Greg Martin worked in the British surf media for 10 years, with a varied career spanning a variety of roles including staff photographer and editor for the now deceased Pitpilot, and of course this fine rag. We’ve mined Gregs archive for some of the best shots and stories, which feature British surfing (and it’s peripheries) in what many would consider to be its hay day, and each week we’ll be brining you 10 of these shot/ story combo’s.
This week features even more classic UK waves, including rare gems, secrets, semi-secrets and some carefully translated hostile graffiti.
Greg’s currently works as a photo-journalist for the Cornishman, You can see Greg’s recent work, which is a bit like Humans Of New York, but for the depths of Cornwall, on his Facebook page here.
Click the first image to enter full screen, then click on the image to make the caption appear, then scroll through the gallery with your arrow keys.
April 2011 – So today is my birthday, and everything looks sunnier, like I’m looking at the world through shades – which reminded me of this shot. We were doing a sunglasses guide in the mag and I thought I’d do something a bit different for an opening shot. Clever eh? Well, no. Because now I look back at my shots of a pretty classic Cornish day, and they’ve all got f*%kin sunglasses in the way.
December 2012 – The good thing about shooting with someone like Alan Stokes is that when you have an idea of a shot, he’s pretty reliable of making it happen, even if you haven’t told him the idea. When I saw him move over to the peak by these fishermen in Portugal, I knew exactly where I wanted him. And sure enough, he obliged with the catch of the day.
December 2010 – This was around the time when I was seduced by the idea of war photography, and had been studying iconic shots from Vietnam. Armed with a similar set up, a Canon AE-1 loaded with black and white film, I followed these bodyboarders down to the jump-off rock to get as close to the action as possible. They patiently watched their mate get a bomb, and then as the wave hit the rock, they jumped in over the back of it and got swept out, whilst I got swamped in water and sheepishly made my way out of the battle zone.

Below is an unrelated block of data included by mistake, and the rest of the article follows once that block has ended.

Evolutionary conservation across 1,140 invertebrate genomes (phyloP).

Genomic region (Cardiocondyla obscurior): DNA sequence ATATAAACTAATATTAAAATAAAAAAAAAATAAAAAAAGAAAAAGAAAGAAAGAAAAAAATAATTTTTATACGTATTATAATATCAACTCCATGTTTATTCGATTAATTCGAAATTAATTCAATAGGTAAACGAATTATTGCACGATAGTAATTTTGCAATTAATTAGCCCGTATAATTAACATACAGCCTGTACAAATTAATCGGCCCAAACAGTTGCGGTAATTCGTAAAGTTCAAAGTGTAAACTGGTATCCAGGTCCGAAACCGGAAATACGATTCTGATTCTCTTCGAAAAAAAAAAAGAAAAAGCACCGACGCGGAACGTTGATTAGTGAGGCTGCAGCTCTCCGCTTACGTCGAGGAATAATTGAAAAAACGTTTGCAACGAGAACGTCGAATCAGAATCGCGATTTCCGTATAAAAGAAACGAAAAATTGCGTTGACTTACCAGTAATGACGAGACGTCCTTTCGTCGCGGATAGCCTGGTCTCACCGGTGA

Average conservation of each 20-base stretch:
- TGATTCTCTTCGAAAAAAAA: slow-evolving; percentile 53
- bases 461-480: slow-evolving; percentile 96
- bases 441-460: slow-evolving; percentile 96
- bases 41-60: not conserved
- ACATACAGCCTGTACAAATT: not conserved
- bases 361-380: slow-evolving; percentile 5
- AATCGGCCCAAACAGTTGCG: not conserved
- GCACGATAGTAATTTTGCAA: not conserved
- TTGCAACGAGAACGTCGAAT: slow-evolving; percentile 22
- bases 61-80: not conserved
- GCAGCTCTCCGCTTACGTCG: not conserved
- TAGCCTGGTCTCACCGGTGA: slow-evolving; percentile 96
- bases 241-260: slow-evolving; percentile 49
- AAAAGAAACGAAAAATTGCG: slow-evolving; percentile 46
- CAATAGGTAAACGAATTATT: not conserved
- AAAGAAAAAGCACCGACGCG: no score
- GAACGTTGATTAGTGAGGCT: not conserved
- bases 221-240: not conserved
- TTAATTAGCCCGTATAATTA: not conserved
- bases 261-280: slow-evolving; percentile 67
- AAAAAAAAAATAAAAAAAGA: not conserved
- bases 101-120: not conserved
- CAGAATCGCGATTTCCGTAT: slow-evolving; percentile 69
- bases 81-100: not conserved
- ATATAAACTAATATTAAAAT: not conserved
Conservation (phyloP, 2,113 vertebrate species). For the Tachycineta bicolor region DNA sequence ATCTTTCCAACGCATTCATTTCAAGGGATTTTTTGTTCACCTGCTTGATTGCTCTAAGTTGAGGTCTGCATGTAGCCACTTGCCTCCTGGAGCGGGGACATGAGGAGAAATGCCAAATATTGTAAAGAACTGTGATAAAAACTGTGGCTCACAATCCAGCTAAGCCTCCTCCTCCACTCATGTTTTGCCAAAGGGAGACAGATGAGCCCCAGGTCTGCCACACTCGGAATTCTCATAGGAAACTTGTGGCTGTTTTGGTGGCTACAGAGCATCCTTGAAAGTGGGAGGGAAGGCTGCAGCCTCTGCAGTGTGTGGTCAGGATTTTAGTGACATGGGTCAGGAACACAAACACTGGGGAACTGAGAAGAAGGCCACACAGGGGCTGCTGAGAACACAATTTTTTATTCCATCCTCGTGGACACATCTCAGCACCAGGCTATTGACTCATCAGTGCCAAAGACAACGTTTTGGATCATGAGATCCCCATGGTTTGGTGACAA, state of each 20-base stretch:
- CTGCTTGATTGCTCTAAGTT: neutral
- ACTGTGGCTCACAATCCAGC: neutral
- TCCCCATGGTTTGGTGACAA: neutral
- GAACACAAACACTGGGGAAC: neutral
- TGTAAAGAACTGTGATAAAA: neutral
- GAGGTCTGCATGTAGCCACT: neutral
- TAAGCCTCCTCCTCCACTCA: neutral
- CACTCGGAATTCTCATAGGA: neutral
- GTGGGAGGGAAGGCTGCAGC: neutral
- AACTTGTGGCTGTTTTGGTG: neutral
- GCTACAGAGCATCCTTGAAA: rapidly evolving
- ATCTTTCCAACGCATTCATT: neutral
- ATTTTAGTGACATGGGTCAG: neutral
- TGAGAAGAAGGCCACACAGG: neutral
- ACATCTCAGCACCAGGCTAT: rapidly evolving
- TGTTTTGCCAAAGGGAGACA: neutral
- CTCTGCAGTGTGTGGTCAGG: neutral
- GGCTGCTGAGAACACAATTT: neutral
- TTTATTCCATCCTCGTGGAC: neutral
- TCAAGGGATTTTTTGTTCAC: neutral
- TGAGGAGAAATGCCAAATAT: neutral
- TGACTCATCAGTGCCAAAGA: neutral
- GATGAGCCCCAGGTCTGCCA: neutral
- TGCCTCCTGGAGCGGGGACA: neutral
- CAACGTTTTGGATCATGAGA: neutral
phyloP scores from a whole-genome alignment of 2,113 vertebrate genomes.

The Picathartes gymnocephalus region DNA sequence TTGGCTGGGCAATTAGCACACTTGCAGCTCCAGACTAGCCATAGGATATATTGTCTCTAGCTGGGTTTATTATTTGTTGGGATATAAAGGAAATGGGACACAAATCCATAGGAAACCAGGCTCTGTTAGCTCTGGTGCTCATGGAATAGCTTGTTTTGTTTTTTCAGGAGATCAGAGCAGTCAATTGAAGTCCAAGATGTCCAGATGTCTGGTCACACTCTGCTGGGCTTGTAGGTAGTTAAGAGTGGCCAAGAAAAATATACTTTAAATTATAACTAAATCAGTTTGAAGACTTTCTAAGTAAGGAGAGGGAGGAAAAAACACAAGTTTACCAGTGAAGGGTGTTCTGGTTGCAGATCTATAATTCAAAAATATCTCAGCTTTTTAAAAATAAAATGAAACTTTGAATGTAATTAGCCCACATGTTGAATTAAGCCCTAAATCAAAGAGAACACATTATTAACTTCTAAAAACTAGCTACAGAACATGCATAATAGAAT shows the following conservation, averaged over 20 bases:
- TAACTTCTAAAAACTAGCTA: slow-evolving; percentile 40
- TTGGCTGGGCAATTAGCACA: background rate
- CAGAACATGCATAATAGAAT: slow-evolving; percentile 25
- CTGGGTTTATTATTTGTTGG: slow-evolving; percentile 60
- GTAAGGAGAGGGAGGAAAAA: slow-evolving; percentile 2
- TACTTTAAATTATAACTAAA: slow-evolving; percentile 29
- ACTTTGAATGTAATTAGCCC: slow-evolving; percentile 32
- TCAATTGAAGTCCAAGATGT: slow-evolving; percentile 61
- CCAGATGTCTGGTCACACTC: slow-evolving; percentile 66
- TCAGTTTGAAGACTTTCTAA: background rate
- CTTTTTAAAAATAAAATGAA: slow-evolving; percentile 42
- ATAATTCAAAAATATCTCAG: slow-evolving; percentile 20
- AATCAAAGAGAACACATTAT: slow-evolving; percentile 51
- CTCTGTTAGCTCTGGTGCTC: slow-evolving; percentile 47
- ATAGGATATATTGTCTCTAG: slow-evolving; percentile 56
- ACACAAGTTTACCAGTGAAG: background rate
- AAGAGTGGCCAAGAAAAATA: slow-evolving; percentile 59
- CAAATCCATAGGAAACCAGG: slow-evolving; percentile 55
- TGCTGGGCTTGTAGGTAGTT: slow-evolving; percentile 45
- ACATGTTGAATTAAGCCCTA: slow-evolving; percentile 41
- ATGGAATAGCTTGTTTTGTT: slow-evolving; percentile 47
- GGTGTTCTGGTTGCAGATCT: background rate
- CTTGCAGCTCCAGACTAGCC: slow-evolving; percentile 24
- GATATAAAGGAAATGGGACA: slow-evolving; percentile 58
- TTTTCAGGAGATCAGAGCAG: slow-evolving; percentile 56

February 2010 – With digital cameras being so high spec these days, it’s easy to fall into the habit of thinking that your job as a surf photographer is to freeze all the action with a fast shutter speed. But now and again, slowing everything down is the best way to get across the G-force feeling of riding a wave. Here’s Dan Mole Joel hitting Mach 10.
October 2009 – I spent quite a bit of time in my van, ‘Frosty’, searching for waves around the UK. On this trip, far up north, these were chilly nights, warmed slightly by a little stove, the masses of gas stored under my pillow, and the thought of scoring clean surf in the morning.
May 2010 – ‘Longboarders Go Home’… not the most welcoming thing to see when you arrive at a spot on a longboarding trip. It certainly put us on edge whilst we checked the surf, unable to disguise the quivers of 9’6″s. But this wall post in Salinas, Spain, was aimed at the annual Longboard Festival, and not us, which is why Matthew Jackson Travis still looks as cool and nonchalant as ever. We scored great waves, got some photos, and eventually we did go home… but only when we were good and ready.
July 2012 – When Seb Smart asked me to come and shoot a secret spot, I wasn’t expecting it to be my local beach break. But it wasn’t the beach that Seb had recently discovered, it was a new sandbank, which produced perfect ramps for airs. When I arrived, I just didn’t get it… all I could see was onshore 2ft slop. Luckily, Seb was about to catch a wave and show me the secret that was hidden from my eyes.
February 2007 – One of the best days I’ve seen at this sheltered winter beach break, this photo also taught be a valuable lesson in getting organised. After accidentally deleting all the original files from this day, all I was left with was this shot that I had already processed… badly.
October 2009 – Today, 4 years after this was taken, Surfers Against Sewage are delivering a petition to No.10 Downing St which calls for the protection of our stunning natural resources like this around the British coastline. Will the government listen? Well, it’s very hard to ignore 55,000 voices!
February 2010 – Surfers from the Sennen and Gwenvor have always had a bit of a reputation for style. In my time in this part of the world, one of the most influential stylists in those line ups has been Sam Bleakley. Thanks to his example, the first waves to hit the west coast these days – whether big or small, whether launched from or glided along – tend to be ridden with grace. Happy Birthday Sam!